The Ohio Department of Education said in a statement to Spectrum News that it is conducting its own data analysis in addition to working with Ohio State.


Students stay aloof and in separate lanes when they pass between classes. (AP Photo, Jessica Hill, File)

“The spring reports have provided a lot of data and the department is working on processing and analyzing them all,” said spokeswoman Mandy Minick. “We assume that this work has been completed and that we will be able to provide insights into our results at the beginning of September.”

Ohio schools can now show the percentage of students who passed each test on a scale from 1 to 5.

The subjects tested vary depending on the grade. These include English-language arts, math, science and, for high school students, social studies. Minick confirmed that the results of all of these tests were shared with schools.

Bill Wingler, director of Strongsville High School, said he received the school’s results and started evaluating them.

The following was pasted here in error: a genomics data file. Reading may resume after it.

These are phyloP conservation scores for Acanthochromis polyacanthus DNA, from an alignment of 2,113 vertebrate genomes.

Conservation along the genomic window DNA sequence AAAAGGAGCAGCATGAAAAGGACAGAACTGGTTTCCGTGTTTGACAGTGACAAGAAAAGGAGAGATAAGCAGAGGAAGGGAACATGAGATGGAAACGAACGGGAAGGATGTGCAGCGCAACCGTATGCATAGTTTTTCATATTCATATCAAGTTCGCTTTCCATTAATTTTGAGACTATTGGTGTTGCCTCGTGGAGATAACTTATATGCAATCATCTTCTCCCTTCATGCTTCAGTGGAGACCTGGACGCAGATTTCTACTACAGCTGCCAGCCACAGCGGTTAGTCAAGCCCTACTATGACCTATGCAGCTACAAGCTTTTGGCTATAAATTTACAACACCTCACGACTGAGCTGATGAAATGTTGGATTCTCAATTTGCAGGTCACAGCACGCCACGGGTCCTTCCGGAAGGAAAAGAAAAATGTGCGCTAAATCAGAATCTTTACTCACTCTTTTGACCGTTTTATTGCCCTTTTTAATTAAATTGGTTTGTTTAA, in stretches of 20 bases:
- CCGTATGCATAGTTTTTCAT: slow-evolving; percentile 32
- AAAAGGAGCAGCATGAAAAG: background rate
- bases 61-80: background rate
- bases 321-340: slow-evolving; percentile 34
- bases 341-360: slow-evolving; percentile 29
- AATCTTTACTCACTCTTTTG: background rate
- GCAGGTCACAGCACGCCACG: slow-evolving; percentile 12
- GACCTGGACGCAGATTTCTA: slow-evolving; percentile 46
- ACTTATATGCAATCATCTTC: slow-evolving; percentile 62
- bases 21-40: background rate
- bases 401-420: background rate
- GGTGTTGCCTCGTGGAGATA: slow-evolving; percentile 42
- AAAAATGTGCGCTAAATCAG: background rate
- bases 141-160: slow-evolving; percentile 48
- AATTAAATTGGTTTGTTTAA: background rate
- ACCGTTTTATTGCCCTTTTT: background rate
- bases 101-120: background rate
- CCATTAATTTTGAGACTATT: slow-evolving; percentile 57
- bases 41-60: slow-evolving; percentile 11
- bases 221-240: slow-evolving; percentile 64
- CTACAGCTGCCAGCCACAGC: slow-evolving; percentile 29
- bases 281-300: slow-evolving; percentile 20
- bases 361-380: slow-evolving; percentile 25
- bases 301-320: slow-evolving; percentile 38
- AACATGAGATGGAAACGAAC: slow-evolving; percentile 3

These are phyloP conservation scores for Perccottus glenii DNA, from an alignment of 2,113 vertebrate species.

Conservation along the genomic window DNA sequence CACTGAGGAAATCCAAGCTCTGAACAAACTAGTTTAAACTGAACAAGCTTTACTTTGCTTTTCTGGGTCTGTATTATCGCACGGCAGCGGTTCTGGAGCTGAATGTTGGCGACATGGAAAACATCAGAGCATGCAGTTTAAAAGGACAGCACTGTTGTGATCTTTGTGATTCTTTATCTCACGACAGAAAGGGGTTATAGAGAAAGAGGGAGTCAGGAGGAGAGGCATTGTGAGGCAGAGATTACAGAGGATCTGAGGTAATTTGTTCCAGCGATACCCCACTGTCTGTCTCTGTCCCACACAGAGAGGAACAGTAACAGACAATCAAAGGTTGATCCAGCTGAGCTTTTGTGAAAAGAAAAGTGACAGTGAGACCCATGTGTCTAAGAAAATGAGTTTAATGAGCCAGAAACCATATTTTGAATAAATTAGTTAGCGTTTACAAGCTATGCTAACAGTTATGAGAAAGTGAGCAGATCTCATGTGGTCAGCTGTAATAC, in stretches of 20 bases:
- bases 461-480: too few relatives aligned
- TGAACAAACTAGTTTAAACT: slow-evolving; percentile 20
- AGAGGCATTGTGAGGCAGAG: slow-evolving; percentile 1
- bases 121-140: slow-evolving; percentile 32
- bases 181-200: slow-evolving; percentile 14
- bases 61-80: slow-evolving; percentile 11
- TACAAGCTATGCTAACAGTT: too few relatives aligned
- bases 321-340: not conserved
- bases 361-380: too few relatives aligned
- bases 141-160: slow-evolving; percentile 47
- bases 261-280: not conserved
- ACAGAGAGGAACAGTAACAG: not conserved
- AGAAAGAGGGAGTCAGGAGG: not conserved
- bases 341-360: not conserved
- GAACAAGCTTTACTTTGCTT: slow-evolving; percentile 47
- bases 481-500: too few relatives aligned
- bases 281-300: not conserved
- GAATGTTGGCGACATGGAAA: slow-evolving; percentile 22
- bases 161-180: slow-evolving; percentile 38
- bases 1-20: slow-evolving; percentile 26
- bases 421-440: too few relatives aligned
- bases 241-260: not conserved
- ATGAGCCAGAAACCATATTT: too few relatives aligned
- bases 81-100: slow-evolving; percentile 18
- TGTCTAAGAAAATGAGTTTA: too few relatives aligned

The Strongsville High test results were “mixed up,” but overall the results were better than he would have thought given the circumstances, he said.

“We haven’t had any test results in two years,” he said. “It’s going to be a huge amount of data.”

He attributes the solid performance of his students to the fact that most of them learned most of their studies personally in the previous school year. In Cuyahoga County, Strongsville was more personal than any other district last year, and only about 100-150 of the 1,900 students chose the virtual option, he said.

“Being live is an advantage. There is no doubt and I think as much as we want to use technology to complement education, there is still a lot to be said about learning the good old-fashioned way so that a teacher can give direct feedback to a child ” said Wingler.

The students who remained in virtual learning had a harder time, which he attributes to the challenges of teaching subjects such as chemistry or human geography on the computer.


High school students sit in a classroom separated by plastic partitions after returning to face-to-face study. (AP photo, Charlie Riedel, file)